Employers should not purchase ‘KN95’ face masks as personal protective equipment because they are unlikely to protect wearers against contracting Covid-19, the Health and Safety Executive (HSE) has warned.
The regulator said products manufactured to KN95 requirements rely on the manufacturer self-declaring that they are compliant with the standard, with no independent certification or assurance of their quality. This had led to many counterfeit products entering the supply chain, with some masks claiming to be KN95 compliant arriving with fraudulent paperwork.
HSE experts identified the KN95 masks they came across as “suspect” and tests found they would not sufficiently protect employees against contracting coronavirus.
Some 90% of the PPE queries received by the HSE concerned KN95 face masks.
“KN95 has not been a principal source of PPE for the NHS, who has already made the decision not to supply this respirator to frontline clinicians fighting the coronavirus pandemic,” Rick Brunt, HSE director of operational strategy, said.
“We have found that the lack of independent testing has contributed to there being a substantial quantity of inadequate and poor-quality masks on the market, claiming to comply with the KN95 standard.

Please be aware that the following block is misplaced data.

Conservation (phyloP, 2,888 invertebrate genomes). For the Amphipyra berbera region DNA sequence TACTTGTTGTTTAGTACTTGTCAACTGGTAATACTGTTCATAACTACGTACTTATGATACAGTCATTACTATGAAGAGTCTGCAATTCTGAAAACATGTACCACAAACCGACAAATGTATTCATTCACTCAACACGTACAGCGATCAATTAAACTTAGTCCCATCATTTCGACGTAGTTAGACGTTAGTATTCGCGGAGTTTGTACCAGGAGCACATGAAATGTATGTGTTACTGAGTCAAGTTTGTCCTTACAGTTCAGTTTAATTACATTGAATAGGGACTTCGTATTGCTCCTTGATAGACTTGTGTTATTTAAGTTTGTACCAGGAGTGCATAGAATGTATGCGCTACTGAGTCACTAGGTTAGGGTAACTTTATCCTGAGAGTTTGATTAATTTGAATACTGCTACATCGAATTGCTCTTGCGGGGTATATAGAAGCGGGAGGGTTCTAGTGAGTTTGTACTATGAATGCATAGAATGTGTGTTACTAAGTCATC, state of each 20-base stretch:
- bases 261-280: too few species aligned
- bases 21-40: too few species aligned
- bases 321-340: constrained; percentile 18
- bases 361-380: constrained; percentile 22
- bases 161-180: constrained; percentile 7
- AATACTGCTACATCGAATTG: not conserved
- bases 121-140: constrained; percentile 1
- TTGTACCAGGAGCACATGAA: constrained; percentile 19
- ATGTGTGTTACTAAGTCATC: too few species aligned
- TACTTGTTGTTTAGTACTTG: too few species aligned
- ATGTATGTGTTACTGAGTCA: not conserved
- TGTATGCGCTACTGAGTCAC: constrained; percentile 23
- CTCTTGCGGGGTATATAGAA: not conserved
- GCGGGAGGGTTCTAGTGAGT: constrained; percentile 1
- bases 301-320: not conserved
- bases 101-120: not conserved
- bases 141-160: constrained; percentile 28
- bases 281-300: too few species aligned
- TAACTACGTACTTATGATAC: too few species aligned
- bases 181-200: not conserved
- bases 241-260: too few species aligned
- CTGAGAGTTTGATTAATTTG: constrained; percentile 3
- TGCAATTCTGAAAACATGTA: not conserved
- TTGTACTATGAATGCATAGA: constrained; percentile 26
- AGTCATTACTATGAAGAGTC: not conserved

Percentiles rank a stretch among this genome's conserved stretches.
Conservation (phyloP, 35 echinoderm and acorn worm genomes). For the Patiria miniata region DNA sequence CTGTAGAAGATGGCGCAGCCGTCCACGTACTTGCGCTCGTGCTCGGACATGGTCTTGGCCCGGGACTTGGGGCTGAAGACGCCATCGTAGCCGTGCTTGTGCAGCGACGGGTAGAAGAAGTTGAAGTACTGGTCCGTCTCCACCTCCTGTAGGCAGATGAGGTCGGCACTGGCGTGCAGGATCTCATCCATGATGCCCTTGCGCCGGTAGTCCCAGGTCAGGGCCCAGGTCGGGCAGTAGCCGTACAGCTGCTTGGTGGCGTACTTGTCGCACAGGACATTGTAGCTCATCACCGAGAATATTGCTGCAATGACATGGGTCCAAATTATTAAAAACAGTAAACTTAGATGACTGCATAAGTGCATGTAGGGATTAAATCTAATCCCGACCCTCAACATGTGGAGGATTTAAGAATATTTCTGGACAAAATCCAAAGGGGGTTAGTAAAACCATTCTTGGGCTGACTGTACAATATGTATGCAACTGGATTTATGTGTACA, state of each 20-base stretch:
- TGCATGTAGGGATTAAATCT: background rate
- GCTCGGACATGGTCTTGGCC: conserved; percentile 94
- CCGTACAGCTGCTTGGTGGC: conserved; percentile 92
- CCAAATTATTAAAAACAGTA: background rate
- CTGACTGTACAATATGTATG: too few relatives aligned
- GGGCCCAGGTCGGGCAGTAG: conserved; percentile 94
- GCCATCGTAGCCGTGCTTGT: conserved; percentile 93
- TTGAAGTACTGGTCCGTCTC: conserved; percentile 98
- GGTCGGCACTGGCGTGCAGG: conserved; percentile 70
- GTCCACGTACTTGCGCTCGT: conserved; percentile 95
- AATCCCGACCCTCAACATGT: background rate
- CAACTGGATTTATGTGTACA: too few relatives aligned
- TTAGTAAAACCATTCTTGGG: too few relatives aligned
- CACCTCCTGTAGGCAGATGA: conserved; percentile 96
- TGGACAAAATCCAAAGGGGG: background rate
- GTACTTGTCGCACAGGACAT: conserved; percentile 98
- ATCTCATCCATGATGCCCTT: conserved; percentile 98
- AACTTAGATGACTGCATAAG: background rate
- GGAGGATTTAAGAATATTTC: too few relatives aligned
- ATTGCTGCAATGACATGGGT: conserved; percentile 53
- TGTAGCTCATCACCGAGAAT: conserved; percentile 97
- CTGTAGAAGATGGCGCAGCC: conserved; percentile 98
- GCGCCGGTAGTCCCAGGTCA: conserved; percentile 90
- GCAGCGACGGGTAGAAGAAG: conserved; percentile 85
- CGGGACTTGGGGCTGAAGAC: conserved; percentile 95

“We understand a lot of people, mainly in sectors outside of healthcare, have bought these facemasks without realising they are non-compliant. We are concerned that people wearing them are not being protected from breathing in harmful substances in the way they expect. Protective equipment must protect.”
The HSE said it was attempting to remote counterfeit KN95 and FFP3 masks from the supply chain with colleagues in the Office for Product Safety and Standards, Border Force, the Medicines and Healthcare products Regulatory Agency (MHRA) and Trading Standards. So far they have “quarantined” some 1.5 million KN95 masks to prevent them from entering the supply chain.
The safety alert does not relate to N95 masks which are manufactured to a US standard and have been given permission for use specifically in UK healthcare settings.